Title: Thirteen Reasons Why
Author: Jay Asher
Genre: YA, Contemporary, Mental Health
Publication Date: 6th August 2009
Summary: Clay Jensen comes home from school to find outside his front door a mysterious box with his name on it. Inside he discovers a series of cassette tapes recorded by Hannah Baker – his classmate and crush. Only, she committed suicide two weeks earlier. On the first tape, Hannah explains that there are 13 reasons why she did what she did – and Clay is one of them. If he listens, Clay will find out how he got onto the list – what he hears will change his life forever.
Thirteen Reasons Why is the second novel by Jay Asher that i have picked up. I enjoyed What Light, but it wasn’t my favourite YA novel of all time. I’ve actually had Thirteen Reasons Why sat on my shelf for a few years now, and the making of the Netflix series has pushed me in to reading it. I knew almost nothing of the story going in, just that one of the main characters lists thirteen reasons as to why she committed suicide. The plot didn’t overly offer many surprises from there.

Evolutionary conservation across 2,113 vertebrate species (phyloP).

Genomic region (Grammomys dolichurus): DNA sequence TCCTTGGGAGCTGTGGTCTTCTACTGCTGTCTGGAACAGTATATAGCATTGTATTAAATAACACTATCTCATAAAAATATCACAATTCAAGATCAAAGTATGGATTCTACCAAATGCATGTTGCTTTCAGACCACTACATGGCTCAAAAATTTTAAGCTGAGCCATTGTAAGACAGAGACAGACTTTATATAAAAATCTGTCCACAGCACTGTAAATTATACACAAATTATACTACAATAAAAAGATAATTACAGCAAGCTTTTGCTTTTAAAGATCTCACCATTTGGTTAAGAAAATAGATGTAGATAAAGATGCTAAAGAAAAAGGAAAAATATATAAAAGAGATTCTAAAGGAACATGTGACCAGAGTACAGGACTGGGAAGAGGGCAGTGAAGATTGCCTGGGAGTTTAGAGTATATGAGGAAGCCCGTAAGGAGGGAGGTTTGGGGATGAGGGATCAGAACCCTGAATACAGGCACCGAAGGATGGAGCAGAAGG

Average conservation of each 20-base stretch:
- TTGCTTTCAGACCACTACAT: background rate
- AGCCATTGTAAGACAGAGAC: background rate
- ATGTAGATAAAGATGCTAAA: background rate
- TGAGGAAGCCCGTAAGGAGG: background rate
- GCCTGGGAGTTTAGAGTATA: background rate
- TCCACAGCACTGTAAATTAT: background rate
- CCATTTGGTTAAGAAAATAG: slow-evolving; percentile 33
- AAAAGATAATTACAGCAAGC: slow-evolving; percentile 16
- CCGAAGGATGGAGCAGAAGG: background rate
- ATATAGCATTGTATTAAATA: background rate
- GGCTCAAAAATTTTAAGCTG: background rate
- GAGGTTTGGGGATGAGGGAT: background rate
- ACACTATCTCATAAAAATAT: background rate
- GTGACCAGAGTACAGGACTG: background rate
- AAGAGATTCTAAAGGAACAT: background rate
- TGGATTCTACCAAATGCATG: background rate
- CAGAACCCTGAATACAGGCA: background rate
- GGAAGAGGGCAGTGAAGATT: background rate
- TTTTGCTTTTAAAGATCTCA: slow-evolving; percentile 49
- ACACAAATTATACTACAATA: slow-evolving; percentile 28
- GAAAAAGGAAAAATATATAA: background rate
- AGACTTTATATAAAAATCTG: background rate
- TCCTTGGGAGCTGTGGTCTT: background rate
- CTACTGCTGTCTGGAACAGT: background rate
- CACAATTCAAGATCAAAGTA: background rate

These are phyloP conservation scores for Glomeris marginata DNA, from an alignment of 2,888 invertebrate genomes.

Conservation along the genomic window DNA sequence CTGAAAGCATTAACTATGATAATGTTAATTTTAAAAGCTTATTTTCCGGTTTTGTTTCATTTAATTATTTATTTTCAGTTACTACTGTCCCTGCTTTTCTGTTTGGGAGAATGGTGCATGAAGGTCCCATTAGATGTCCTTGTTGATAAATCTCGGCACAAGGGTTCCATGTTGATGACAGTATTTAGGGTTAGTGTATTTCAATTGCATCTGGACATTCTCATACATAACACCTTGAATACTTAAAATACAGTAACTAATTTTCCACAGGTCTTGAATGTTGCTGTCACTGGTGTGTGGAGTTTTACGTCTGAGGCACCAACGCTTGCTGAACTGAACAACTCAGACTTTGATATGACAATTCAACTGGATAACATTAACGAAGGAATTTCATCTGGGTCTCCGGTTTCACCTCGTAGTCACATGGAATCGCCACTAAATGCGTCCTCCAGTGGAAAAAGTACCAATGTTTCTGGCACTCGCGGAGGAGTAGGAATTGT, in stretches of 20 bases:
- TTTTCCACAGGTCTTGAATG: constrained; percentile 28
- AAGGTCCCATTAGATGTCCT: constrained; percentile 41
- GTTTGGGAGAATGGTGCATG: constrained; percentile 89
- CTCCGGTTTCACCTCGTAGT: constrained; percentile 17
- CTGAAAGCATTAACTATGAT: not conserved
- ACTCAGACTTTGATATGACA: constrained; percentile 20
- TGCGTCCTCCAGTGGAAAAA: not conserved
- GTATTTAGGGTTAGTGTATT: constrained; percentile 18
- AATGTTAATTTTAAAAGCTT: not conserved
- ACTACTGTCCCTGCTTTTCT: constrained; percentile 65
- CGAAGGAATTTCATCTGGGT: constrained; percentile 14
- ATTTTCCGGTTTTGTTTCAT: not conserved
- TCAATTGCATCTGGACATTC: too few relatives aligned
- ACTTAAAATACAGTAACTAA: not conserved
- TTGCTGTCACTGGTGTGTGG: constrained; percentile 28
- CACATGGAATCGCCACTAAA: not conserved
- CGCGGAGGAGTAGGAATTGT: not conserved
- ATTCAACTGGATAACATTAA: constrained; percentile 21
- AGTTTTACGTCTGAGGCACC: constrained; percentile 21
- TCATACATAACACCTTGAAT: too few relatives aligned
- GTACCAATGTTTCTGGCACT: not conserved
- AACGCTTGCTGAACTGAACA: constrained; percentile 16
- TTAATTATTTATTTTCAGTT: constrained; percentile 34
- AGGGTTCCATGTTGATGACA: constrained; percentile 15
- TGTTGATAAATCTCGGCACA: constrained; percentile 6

I did really enjoy the idea of the story, it’s told from the point of view of Clay, a boy who loved Hannah, and Hannah’s point of view from the tapes that were left behind after her death. Being told only over one night, i found it to be a unique story and a nice twist on a YA novel about mental health.
Having said that, i found the story to be quite forgettable. I can’t remember many of the characters names, much of the story that was given regarding the people she was leaving these tapes to, or generally much about Hannah’s life story. All that information seemed to get lost and not stick very well. I enjoyed reading it, given the topics it was a very easy read. However i think i’m going to have to read it again to gather some information as to what it’s actually about.
Clay’s characterisation for me was the highlight of this story. He has an incredible sense of hurt and longing about him which shows through in the writing very easily. A few chapters from the end of the novel, there is a scene between him and a friend in a car, and i felt everything that Clay did in that moment. I could imagine what he was going through and how that impacted his life. His personal story was told in a lot of detail, and i felt like i knew Clay a lot better by the end of the novel.
I enjoyed this story, but that’s about as far as it goes. I didn’t love it, i didn’t hate it and i’m sill excited for the series to be released. I just don’t think Asher’s writing style is memorable, something that demands to be heard. It was a wonderful idea for a story, and it was executed quite well, but i can’t put my finger on what i don’t connect with.